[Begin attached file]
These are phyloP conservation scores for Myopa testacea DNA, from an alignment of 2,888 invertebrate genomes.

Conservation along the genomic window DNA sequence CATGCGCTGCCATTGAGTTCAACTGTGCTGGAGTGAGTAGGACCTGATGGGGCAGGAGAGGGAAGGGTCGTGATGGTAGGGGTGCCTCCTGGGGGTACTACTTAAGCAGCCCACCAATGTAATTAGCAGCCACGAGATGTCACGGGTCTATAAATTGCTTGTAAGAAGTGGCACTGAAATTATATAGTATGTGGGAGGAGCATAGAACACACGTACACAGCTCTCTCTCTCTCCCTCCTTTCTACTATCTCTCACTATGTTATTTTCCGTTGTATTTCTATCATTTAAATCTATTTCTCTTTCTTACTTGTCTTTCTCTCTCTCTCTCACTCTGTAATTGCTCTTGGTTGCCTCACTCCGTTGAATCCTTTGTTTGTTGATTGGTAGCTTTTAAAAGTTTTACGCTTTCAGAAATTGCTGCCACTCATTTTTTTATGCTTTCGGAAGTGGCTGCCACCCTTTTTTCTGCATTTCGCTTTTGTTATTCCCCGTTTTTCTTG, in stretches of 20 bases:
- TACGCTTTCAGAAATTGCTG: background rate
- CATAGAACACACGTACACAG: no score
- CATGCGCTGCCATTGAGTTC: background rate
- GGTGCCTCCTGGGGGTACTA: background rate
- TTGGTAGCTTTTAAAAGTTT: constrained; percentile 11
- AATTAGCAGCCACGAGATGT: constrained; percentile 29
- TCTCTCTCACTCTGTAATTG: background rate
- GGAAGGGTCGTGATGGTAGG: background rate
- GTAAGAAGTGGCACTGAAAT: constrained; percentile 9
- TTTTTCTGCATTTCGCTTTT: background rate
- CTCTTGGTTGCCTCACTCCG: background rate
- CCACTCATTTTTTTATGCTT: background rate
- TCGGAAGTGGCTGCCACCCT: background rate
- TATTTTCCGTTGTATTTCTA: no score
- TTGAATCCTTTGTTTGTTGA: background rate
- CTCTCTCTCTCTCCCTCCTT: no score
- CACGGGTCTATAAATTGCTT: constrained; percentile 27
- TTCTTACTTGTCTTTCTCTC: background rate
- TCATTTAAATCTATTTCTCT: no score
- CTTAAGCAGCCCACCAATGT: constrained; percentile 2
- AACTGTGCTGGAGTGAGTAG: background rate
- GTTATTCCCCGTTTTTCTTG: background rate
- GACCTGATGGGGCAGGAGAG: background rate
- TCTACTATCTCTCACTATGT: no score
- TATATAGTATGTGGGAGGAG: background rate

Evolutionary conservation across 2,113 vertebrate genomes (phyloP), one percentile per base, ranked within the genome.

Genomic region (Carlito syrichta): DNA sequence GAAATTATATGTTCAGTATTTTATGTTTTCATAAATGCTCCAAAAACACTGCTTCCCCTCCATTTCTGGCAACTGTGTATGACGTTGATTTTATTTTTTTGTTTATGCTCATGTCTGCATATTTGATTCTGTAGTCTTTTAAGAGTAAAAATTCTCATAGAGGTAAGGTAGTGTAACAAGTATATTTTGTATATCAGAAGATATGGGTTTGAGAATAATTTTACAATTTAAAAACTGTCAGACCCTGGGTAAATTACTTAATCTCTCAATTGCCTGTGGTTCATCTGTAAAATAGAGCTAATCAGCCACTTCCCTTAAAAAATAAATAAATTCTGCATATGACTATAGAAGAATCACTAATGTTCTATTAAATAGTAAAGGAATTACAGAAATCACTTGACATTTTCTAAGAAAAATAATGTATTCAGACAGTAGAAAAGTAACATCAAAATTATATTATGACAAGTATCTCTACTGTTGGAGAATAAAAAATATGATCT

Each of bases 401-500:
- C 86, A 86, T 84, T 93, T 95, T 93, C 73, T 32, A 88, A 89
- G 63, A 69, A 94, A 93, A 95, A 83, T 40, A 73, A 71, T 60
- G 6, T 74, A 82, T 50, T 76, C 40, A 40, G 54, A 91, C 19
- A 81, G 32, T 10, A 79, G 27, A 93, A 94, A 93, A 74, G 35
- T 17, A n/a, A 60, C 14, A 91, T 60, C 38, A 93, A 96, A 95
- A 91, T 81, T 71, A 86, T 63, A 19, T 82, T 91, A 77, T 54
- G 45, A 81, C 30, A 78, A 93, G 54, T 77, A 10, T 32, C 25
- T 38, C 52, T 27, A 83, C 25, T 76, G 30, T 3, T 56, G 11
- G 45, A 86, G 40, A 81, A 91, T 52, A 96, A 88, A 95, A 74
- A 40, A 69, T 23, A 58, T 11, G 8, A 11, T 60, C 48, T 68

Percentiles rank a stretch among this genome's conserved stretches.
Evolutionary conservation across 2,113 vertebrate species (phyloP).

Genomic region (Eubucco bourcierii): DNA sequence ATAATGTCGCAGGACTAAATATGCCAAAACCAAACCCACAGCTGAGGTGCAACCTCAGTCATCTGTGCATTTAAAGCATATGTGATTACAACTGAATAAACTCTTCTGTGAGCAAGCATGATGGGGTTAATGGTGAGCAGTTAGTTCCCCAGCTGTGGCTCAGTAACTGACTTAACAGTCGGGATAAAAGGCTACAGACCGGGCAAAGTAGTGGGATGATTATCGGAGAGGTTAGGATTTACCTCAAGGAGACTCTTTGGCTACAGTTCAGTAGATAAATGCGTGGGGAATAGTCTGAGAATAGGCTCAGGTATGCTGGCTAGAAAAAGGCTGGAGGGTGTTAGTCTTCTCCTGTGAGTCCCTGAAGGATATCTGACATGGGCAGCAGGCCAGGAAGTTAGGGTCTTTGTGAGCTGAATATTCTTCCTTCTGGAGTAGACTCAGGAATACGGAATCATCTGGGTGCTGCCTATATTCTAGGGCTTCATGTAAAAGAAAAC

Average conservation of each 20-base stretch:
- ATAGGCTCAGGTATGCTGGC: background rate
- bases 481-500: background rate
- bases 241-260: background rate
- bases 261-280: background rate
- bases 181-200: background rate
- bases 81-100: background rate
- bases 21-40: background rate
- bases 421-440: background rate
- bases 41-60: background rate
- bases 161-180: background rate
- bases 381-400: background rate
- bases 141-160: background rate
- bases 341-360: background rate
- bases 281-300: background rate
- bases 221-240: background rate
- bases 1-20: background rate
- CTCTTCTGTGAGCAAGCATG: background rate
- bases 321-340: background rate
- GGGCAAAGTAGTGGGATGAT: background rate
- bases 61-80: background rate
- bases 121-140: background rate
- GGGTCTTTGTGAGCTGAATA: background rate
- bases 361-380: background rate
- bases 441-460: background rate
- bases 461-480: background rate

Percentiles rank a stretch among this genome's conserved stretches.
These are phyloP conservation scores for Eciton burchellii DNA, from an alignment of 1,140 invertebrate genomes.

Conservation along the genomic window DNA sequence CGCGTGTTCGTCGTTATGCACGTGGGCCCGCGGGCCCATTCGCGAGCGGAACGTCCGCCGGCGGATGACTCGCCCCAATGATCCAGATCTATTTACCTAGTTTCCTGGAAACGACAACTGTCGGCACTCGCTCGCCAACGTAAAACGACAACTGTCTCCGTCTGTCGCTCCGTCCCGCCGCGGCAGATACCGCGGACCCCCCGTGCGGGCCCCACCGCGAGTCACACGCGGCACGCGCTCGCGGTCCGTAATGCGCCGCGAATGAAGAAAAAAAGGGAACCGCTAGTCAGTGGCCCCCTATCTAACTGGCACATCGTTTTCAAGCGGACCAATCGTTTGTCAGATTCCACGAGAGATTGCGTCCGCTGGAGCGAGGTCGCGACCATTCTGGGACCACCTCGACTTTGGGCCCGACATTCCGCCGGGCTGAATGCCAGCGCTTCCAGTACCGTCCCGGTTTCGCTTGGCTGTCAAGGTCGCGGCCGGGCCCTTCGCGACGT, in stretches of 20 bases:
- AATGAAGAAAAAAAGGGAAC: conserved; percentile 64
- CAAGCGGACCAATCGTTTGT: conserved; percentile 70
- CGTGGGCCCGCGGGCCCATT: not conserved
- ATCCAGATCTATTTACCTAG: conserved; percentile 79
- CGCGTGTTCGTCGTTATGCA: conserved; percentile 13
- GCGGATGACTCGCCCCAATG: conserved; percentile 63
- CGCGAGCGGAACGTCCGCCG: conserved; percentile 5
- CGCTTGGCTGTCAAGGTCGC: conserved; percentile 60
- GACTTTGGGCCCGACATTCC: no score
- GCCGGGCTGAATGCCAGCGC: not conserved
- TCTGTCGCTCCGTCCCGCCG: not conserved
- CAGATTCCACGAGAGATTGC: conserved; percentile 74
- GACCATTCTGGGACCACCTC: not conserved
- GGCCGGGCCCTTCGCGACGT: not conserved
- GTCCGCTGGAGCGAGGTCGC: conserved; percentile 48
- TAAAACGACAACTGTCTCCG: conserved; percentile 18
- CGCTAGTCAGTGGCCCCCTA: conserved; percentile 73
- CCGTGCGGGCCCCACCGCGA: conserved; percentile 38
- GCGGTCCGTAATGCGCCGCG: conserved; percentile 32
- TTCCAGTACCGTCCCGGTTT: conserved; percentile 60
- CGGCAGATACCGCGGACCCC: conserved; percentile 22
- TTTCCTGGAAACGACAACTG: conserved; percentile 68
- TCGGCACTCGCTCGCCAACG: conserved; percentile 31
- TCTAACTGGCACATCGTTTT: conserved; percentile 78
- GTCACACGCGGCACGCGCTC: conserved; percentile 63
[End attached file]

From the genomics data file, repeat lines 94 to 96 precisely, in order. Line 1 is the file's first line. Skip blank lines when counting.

- TTTCCTGGAAACGACAACTG: conserved; percentile 68
- TCGGCACTCGCTCGCCAACG: conserved; percentile 31
- TCTAACTGGCACATCGTTTT: conserved; percentile 78